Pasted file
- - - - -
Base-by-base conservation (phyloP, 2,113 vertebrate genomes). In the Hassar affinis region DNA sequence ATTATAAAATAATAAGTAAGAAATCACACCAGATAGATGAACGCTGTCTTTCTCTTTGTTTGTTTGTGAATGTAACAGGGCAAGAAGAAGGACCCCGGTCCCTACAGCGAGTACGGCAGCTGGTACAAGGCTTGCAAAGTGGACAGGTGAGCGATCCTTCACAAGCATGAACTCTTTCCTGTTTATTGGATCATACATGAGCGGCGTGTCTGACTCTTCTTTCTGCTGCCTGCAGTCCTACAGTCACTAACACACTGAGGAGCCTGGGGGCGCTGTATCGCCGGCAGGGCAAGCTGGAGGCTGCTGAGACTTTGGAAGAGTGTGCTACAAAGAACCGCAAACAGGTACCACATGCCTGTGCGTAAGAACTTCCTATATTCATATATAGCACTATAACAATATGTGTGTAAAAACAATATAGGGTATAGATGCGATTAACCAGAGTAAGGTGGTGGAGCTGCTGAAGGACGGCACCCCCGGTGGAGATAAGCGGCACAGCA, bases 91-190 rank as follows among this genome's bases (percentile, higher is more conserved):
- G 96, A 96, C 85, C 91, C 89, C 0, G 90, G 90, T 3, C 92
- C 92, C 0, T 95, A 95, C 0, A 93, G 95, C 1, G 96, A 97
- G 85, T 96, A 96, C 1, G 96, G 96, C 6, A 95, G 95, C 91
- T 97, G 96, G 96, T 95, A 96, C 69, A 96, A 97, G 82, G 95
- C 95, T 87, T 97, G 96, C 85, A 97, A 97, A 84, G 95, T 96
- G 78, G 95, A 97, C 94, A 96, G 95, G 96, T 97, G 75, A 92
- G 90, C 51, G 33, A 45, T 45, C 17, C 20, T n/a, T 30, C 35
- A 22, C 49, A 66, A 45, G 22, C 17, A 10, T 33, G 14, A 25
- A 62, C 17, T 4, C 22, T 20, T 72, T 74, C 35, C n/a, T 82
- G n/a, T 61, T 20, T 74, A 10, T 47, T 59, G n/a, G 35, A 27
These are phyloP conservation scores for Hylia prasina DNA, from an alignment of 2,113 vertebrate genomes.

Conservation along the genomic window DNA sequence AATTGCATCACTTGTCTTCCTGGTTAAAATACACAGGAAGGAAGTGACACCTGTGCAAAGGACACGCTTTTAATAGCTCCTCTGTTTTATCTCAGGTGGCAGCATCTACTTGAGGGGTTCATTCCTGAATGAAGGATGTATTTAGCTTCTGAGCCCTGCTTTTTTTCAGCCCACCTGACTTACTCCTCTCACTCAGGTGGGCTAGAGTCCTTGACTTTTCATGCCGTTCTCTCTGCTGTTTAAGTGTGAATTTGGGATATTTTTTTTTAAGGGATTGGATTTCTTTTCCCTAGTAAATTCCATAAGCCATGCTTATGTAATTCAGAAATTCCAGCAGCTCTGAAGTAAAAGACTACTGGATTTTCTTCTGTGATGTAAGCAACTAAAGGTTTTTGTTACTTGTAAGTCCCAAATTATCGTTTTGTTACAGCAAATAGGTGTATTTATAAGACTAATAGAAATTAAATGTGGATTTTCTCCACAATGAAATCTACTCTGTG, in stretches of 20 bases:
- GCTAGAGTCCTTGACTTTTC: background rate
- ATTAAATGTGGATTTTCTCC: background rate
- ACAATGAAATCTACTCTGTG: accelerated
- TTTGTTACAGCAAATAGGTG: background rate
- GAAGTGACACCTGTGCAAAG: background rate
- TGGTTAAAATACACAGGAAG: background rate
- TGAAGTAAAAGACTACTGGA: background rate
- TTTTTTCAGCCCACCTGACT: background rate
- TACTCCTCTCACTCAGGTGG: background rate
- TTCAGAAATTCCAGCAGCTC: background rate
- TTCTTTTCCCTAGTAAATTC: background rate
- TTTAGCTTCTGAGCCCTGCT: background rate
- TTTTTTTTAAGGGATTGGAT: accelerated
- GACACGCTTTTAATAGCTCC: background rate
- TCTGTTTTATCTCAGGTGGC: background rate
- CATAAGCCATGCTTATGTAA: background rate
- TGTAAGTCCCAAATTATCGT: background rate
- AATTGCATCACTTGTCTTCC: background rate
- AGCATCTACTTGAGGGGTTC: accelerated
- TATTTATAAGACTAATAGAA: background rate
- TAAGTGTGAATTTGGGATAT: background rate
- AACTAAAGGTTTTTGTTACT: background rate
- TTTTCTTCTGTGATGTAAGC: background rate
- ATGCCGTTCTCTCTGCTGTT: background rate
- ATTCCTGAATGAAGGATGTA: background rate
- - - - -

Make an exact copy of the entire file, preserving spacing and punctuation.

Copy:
Base-by-base conservation (phyloP, 2,113 vertebrate genomes). In the Hassar affinis region DNA sequence ATTATAAAATAATAAGTAAGAAATCACACCAGATAGATGAACGCTGTCTTTCTCTTTGTTTGTTTGTGAATGTAACAGGGCAAGAAGAAGGACCCCGGTCCCTACAGCGAGTACGGCAGCTGGTACAAGGCTTGCAAAGTGGACAGGTGAGCGATCCTTCACAAGCATGAACTCTTTCCTGTTTATTGGATCATACATGAGCGGCGTGTCTGACTCTTCTTTCTGCTGCCTGCAGTCCTACAGTCACTAACACACTGAGGAGCCTGGGGGCGCTGTATCGCCGGCAGGGCAAGCTGGAGGCTGCTGAGACTTTGGAAGAGTGTGCTACAAAGAACCGCAAACAGGTACCACATGCCTGTGCGTAAGAACTTCCTATATTCATATATAGCACTATAACAATATGTGTGTAAAAACAATATAGGGTATAGATGCGATTAACCAGAGTAAGGTGGTGGAGCTGCTGAAGGACGGCACCCCCGGTGGAGATAAGCGGCACAGCA, bases 91-190 rank as follows among this genome's bases (percentile, higher is more conserved):
- G 96, A 96, C 85, C 91, C 89, C 0, G 90, G 90, T 3, C 92
- C 92, C 0, T 95, A 95, C 0, A 93, G 95, C 1, G 96, A 97
- G 85, T 96, A 96, C 1, G 96, G 96, C 6, A 95, G 95, C 91
- T 97, G 96, G 96, T 95, A 96, C 69, A 96, A 97, G 82, G 95
- C 95, T 87, T 97, G 96, C 85, A 97, A 97, A 84, G 95, T 96
- G 78, G 95, A 97, C 94, A 96, G 95, G 96, T 97, G 75, A 92
- G 90, C 51, G 33, A 45, T 45, C 17, C 20, T n/a, T 30, C 35
- A 22, C 49, A 66, A 45, G 22, C 17, A 10, T 33, G 14, A 25
- A 62, C 17, T 4, C 22, T 20, T 72, T 74, C 35, C n/a, T 82
- G n/a, T 61, T 20, T 74, A 10, T 47, T 59, G n/a, G 35, A 27
These are phyloP conservation scores for Hylia prasina DNA, from an alignment of 2,113 vertebrate genomes.

Conservation along the genomic window DNA sequence AATTGCATCACTTGTCTTCCTGGTTAAAATACACAGGAAGGAAGTGACACCTGTGCAAAGGACACGCTTTTAATAGCTCCTCTGTTTTATCTCAGGTGGCAGCATCTACTTGAGGGGTTCATTCCTGAATGAAGGATGTATTTAGCTTCTGAGCCCTGCTTTTTTTCAGCCCACCTGACTTACTCCTCTCACTCAGGTGGGCTAGAGTCCTTGACTTTTCATGCCGTTCTCTCTGCTGTTTAAGTGTGAATTTGGGATATTTTTTTTTAAGGGATTGGATTTCTTTTCCCTAGTAAATTCCATAAGCCATGCTTATGTAATTCAGAAATTCCAGCAGCTCTGAAGTAAAAGACTACTGGATTTTCTTCTGTGATGTAAGCAACTAAAGGTTTTTGTTACTTGTAAGTCCCAAATTATCGTTTTGTTACAGCAAATAGGTGTATTTATAAGACTAATAGAAATTAAATGTGGATTTTCTCCACAATGAAATCTACTCTGTG, in stretches of 20 bases:
- GCTAGAGTCCTTGACTTTTC: background rate
- ATTAAATGTGGATTTTCTCC: background rate
- ACAATGAAATCTACTCTGTG: accelerated
- TTTGTTACAGCAAATAGGTG: background rate
- GAAGTGACACCTGTGCAAAG: background rate
- TGGTTAAAATACACAGGAAG: background rate
- TGAAGTAAAAGACTACTGGA: background rate
- TTTTTTCAGCCCACCTGACT: background rate
- TACTCCTCTCACTCAGGTGG: background rate
- TTCAGAAATTCCAGCAGCTC: background rate
- TTCTTTTCCCTAGTAAATTC: background rate
- TTTAGCTTCTGAGCCCTGCT: background rate
- TTTTTTTTAAGGGATTGGAT: accelerated
- GACACGCTTTTAATAGCTCC: background rate
- TCTGTTTTATCTCAGGTGGC: background rate
- CATAAGCCATGCTTATGTAA: background rate
- TGTAAGTCCCAAATTATCGT: background rate
- AATTGCATCACTTGTCTTCC: background rate
- AGCATCTACTTGAGGGGTTC: accelerated
- TATTTATAAGACTAATAGAA: background rate
- TAAGTGTGAATTTGGGATAT: background rate
- AACTAAAGGTTTTTGTTACT: background rate
- TTTTCTTCTGTGATGTAAGC: background rate
- ATGCCGTTCTCTCTGCTGTT: background rate
- ATTCCTGAATGAAGGATGTA: background rate